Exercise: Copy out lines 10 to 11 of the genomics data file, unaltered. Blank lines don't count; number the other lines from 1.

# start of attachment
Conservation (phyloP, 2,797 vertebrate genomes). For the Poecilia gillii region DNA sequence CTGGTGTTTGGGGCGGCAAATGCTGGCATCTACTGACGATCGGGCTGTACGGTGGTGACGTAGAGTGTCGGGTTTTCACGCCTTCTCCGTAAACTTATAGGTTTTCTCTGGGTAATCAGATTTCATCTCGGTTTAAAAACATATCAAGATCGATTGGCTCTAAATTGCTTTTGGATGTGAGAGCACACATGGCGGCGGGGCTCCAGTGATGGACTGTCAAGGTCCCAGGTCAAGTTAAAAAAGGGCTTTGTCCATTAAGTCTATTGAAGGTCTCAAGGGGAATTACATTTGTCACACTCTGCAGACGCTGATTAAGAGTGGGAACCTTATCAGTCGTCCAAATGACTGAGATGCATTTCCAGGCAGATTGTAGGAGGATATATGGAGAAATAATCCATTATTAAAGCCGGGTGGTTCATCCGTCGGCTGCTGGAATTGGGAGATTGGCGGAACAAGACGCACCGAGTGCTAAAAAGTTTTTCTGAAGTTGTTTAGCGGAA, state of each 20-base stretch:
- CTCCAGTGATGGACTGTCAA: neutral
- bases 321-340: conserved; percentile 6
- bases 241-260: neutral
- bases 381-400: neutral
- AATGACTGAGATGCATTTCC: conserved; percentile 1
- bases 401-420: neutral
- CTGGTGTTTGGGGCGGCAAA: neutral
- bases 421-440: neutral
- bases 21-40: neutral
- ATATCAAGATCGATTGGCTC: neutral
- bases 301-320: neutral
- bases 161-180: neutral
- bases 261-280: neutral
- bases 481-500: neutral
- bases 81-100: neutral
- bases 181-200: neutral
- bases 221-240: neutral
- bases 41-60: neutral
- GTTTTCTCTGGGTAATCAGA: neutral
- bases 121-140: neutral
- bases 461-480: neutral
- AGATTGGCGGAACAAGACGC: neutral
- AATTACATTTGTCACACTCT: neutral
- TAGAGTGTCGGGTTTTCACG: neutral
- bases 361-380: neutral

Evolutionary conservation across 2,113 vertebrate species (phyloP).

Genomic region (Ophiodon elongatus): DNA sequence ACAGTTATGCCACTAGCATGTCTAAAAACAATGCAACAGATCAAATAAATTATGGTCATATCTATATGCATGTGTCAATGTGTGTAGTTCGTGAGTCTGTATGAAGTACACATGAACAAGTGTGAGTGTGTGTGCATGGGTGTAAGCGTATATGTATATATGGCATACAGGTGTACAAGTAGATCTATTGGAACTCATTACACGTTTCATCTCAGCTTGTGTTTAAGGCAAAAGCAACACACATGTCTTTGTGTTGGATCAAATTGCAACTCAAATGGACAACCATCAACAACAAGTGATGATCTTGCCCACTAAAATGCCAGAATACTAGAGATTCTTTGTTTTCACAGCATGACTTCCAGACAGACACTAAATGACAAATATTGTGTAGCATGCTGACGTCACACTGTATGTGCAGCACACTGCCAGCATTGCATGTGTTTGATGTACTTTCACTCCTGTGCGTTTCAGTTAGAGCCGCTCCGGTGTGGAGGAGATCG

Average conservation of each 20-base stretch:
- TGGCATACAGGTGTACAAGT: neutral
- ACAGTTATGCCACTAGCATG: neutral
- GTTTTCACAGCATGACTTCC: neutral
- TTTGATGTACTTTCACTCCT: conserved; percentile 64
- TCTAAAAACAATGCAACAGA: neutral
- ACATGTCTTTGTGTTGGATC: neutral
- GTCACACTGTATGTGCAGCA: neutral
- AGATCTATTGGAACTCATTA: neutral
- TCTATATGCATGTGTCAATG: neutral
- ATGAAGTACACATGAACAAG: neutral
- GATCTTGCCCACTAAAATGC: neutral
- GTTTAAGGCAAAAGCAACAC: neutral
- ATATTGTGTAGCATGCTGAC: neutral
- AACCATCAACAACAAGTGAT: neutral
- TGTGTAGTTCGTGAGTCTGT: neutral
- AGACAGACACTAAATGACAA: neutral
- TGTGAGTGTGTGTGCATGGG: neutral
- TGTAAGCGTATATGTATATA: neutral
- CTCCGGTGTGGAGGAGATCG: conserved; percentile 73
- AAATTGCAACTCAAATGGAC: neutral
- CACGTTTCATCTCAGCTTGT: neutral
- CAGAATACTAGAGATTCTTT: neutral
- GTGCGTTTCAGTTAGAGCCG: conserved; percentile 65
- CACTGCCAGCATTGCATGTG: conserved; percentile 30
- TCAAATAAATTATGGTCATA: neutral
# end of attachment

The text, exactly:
- bases 21-40: neutral
- ATATCAAGATCGATTGGCTC: neutral